Staten Island, NY 10306
(718) 967-8300
Felix Lanting, M.D. 133 Hunter Avenue
Staten Island, NY 10306
(718) 351-0643
Mohamed A. Helal, M.D. 27 New Dorp Lane
2nd Floor
Staten Island, NY 10306
(718) 987-8600
Luigi J. Parisi, M.D. 2248 Richmond Road
Staten Island, NY 10306
(718) 982-8330
Dominic Pompa, M.D. 78 9th Street
Staten Island, NY 10306
(718) 351-7683
Jack B. D'Angelo, M.D. 361 Edison Street
Staten Island, NY 10306
(718) 980-0101
Emma Poroger, M.D. 59 Linden Wood Road
Staten Island, NY 10308
(718) 979-6300
Paul Carmine Gazzara, M.D. 3589 Hylan Blvd
Staten Island, NY 10308
(718) 966-3700
Miguel A. Tirado, M.D. 305 Seguine Avenue
Suite 1
Staten Island, NY 10309
(718) 967-8300
Lucas Stewart Ralston, D.O. Richmond University Medical Center
355 Bard Avenue
Staten Island, NY 10310
(718) 818-1234
Thomas D'Amato, M.D. 355 Bard Avenue
Unit 6E
Staten Island, NY 10310
(201) 600-5119
Billy N. Geris, M.D. 4335 Hylan Boulevard
Staten Island, NY 10310
(718) 227-3810
Vincent J. Calamia, M.D. 4434 Amboy Road
Staten Island, NY 10312
(718) 984-9848
Ilias M. Almakaev, M.D. Staten Island Physician Group
4771 Hylan Boulevard
Staten Island, NY 10312
(718) 948-8200
Kanwardeep Singh Aiden, M.D. 3768 Richmond Avenue
Staten Island, NY 10312
(718) 948-3474
Lance Austein, M.D. 4982 Hylan Boulevard
Staten Island, NY 10312
(718) 966-9226
Barry Gordon, M.D. 5405 Hylan Boulevard
Staten Island, NY 10312
(718) 948-5475

Treating Opioid Addiction

The science of treating opioid addiction has become increasingly popular in both medical circles and in the addiction treatment community.

For decades, medical professionals and even popular recovery organizations did not quite understand how giving an opioid addict a replacement medication could actually facilitate recovery.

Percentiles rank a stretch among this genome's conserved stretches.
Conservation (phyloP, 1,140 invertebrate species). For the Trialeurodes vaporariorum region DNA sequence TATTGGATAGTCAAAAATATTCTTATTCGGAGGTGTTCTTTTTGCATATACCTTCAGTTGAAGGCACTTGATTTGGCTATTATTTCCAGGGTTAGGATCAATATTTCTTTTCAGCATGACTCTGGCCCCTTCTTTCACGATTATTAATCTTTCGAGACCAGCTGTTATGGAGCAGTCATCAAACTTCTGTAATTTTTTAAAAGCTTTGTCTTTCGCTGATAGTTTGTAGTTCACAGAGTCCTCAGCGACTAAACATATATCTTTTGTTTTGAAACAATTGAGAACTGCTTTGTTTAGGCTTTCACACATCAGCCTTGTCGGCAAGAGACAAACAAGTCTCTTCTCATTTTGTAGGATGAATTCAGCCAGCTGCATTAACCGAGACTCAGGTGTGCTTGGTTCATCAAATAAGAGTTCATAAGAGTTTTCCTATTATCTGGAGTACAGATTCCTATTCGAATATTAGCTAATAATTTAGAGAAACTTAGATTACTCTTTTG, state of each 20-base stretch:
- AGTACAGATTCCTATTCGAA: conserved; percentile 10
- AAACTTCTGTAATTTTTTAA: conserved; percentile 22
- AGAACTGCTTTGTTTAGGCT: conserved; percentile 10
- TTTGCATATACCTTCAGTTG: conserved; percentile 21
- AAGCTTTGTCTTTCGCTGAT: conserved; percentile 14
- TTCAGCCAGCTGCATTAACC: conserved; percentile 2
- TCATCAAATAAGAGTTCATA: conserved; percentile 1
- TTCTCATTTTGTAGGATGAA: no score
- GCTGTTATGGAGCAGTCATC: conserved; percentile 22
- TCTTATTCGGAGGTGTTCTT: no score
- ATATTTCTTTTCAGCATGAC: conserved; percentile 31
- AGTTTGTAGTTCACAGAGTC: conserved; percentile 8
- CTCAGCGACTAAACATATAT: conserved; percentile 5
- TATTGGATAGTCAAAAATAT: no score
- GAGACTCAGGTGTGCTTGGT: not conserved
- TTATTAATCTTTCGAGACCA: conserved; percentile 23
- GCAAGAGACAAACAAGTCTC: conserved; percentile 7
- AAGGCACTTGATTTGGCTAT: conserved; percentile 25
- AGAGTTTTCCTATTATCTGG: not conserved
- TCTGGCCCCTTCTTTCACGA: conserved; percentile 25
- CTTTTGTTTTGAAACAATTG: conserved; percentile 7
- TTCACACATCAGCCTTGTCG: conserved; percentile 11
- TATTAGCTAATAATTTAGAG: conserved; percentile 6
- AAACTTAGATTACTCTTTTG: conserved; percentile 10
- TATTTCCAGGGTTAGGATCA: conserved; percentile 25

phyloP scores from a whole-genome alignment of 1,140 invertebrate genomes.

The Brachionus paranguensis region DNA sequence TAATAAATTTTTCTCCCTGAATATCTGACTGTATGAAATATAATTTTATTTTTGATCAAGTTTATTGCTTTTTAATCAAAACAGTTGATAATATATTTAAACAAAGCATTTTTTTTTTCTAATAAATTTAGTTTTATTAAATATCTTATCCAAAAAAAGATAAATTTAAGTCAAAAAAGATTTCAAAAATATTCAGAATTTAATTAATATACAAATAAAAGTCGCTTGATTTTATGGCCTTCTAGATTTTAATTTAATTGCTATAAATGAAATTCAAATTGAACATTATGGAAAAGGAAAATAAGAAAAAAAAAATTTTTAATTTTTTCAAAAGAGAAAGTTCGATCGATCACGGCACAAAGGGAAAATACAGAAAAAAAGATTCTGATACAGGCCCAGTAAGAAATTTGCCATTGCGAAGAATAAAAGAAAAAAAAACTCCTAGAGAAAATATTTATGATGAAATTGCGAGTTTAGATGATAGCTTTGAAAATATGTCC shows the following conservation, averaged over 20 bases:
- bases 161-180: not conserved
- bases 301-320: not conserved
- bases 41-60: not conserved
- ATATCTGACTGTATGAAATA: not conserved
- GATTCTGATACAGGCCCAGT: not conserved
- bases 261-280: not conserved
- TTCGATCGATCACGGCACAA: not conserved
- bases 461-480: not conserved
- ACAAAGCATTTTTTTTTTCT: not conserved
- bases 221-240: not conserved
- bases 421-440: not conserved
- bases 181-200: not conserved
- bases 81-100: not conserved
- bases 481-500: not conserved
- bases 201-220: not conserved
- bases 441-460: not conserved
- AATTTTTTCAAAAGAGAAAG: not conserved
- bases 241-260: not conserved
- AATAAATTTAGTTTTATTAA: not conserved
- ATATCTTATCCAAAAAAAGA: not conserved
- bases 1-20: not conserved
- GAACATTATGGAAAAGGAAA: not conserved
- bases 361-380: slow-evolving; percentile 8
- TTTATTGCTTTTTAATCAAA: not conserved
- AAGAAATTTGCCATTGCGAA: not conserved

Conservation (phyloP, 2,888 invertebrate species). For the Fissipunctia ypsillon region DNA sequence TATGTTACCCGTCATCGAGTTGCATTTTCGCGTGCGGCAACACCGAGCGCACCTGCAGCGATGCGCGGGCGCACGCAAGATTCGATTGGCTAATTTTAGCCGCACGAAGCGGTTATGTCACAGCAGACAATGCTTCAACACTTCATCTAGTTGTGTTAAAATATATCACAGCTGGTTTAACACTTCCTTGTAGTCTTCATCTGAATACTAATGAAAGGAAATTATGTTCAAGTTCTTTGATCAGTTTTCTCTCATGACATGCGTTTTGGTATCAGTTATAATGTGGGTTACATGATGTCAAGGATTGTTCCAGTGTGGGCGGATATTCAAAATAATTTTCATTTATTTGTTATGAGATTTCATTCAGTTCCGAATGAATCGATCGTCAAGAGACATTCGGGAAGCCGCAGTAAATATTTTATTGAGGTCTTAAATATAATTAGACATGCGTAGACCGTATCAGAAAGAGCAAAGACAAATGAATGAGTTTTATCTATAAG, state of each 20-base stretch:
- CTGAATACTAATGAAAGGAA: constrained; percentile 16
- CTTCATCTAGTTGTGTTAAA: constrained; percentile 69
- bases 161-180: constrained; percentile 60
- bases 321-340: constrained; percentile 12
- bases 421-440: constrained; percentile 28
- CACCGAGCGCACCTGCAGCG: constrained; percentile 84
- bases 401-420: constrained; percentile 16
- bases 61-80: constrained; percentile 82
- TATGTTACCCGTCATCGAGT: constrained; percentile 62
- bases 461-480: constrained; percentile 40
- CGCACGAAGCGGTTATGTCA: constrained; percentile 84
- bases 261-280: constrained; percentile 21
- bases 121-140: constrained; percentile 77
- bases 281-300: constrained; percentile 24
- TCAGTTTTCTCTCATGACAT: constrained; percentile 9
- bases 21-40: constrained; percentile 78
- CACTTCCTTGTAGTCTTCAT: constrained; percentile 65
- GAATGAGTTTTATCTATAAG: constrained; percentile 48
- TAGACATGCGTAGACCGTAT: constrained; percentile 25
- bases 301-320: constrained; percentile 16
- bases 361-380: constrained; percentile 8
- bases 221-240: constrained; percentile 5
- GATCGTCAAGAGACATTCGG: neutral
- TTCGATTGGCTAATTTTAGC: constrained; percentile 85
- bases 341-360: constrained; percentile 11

Part of the dilemma was that those who defined “recovery” did so using an old school philosophical approach originally crafted for alcoholism. But science has taught us that not all addictions are exactly the same. While there are certainly commonalities between the various substance use disorders, there are very important distinctions and differences which affect the recovery process.

You cannot prescribe a medication that is effective with depression, and expect that same medication to resolve schizophrenia or an anxiety disorder. While they are all mental health disorders that can debilitate a patient, there are critical differences between these disorders and in the overall treatment plan for addressing each one.

Similarly with addiction, science is teaching us that a one-size-fits-all approach to addiction recovery is detrimental and often unproductive.

With opioid addiction in particular, the disease progression is quite unlike most other addictive illnesses. While the medical profession has evolved that understanding, the recovery community and general society has at times struggled to comprehend the necessity of medication-assisted treatment for the opioid addicted.

Physicians, Nurse Practitioners, PA’s, Nurses, and Counselors all play a part in educating patients, their families, the community, and government on the key role that medication plays in the successful management of an opioid use disorder. Methadone, subutex, suboxone, vivitrol, and other medication choices make the difference between recovery success and repeated recovery failures.